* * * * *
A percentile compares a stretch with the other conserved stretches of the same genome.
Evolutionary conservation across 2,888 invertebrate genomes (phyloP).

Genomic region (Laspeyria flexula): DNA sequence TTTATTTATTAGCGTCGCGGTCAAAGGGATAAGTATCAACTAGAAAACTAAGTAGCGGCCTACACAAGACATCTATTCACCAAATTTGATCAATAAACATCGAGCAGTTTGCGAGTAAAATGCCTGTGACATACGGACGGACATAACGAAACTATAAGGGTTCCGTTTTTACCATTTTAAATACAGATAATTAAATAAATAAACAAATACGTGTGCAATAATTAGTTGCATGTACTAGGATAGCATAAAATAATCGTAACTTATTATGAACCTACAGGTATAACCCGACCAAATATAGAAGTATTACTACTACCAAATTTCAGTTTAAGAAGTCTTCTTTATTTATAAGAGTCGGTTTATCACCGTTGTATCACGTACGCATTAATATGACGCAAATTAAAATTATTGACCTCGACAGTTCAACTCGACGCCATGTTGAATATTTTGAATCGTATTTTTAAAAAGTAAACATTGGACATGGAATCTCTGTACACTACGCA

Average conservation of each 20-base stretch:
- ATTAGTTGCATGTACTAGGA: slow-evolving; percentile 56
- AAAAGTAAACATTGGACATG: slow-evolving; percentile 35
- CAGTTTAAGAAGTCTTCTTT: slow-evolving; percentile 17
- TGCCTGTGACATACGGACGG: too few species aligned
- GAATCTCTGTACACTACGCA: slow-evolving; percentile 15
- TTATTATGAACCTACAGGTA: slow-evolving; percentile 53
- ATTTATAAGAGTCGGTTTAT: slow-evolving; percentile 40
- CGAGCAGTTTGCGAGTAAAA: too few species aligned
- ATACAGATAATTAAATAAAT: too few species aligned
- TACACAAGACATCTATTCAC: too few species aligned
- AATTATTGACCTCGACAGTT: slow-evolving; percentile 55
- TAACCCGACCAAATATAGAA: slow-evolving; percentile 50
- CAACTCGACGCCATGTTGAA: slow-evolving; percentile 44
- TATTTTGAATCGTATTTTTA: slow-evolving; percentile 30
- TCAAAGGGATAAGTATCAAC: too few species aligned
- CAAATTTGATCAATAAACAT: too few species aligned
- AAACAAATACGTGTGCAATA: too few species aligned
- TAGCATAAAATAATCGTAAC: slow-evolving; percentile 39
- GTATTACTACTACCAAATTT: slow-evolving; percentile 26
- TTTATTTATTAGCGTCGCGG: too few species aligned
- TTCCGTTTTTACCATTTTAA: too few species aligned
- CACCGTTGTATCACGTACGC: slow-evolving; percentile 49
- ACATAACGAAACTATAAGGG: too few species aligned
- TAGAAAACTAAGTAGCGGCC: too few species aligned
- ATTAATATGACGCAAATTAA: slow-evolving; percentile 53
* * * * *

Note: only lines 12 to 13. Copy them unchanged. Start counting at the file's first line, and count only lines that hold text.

- CGAGCAGTTTGCGAGTAAAA: too few species aligned
- ATACAGATAATTAAATAAAT: too few species aligned